While I have not invested in crypto-currencies, I have dipped my toe into the water with some companies involved in the world of blockchain.
These stocks are not digital currency, where the volatility devalues a potentially serious sector; they are real companies. If the cryptocurrencies do collapse, sentiment will obviously affect them, but value will ultimately come through.
Hive Blockchain Technologies (HIVE.V)
The first publicly quoted blockchain infrastructure company with a successful crypto-currency mining facility in Iceland. Exclusive partnership with bitcoin mining technology company Genesis gives them very effective hardware. Cash flow positive with a healthy balance sheet, they look worth a punt, but spread your risk in this fast developing sector.
BTL Group (BTL.V)
A blockchain business with a patented development platform, Interbit. Probably the current leader in the sector where clients include Visa, BP, ENI and other global organisations in the financial services, energy, registry and gaming sectors. The initial IPO was in 2015, but a money raising in first week of November was increased to $10 million (£7.5 million) to meet demand for the stock.
Kryptonite 1 (KR1.ISD)
A blockchain investment company focused on early stage projects and blockchain-based digital assets, quoted on NEX exchange, the UK junior market.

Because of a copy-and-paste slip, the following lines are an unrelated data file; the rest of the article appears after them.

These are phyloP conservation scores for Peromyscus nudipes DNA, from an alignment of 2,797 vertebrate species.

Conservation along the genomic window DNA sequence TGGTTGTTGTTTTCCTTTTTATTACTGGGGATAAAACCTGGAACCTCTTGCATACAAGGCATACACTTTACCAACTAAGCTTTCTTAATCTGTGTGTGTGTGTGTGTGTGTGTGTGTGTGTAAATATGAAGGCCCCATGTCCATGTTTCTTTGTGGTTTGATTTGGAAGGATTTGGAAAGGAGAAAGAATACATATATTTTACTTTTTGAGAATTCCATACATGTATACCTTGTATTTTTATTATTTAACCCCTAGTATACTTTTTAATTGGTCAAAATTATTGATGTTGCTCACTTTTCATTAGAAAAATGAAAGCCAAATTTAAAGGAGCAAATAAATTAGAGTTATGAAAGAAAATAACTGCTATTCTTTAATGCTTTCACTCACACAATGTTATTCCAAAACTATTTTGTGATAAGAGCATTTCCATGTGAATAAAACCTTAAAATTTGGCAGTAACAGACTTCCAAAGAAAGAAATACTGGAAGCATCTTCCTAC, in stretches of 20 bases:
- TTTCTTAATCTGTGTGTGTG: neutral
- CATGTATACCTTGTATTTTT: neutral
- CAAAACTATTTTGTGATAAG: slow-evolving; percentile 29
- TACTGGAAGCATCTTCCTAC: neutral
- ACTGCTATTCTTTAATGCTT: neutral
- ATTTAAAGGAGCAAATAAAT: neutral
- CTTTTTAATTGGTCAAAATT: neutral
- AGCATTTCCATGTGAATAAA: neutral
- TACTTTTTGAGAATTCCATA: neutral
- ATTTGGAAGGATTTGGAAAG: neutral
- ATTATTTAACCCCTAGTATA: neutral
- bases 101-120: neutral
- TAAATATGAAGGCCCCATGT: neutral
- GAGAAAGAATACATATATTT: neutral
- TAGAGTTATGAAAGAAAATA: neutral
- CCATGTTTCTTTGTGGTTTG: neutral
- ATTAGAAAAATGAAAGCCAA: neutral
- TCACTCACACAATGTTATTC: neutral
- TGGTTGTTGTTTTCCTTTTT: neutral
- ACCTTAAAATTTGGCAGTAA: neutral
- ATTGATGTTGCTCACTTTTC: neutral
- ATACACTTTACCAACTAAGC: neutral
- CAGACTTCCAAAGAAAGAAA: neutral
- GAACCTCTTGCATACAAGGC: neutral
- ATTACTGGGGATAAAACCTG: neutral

Big Wind Capital (BWC.CD)
A military-grade cybersecurity company operating in the blockchain / bitcoin sector, focused on finding and eliminating cyber threats. Recent news of patent filings to use biometric security to protect and recover bitcoins and other crypto-currencies is potentially huge.
Missing passwords and theft have become one of the biggest issues plaguing the cryptocurrency industry, with more than 35 major reported hacks of bitcoin exchanges since 2011, leading to the theft of over 980,000 bitcoins.
It will be fun to see where these prices go and my small stakes give me a toe in the water. If my confidence builds, I will buy more, and have now just added to my BTL holding.
David Kempton is non-executive chairman of Hawksmoor Investment Management and a non-executive director of Impax Funds Ireland. He is an experienced investor, proprietor of Kempton Holdings and a non-executive director of a number of quoted and private companies. He may have an interest in any of the investments which he writes about.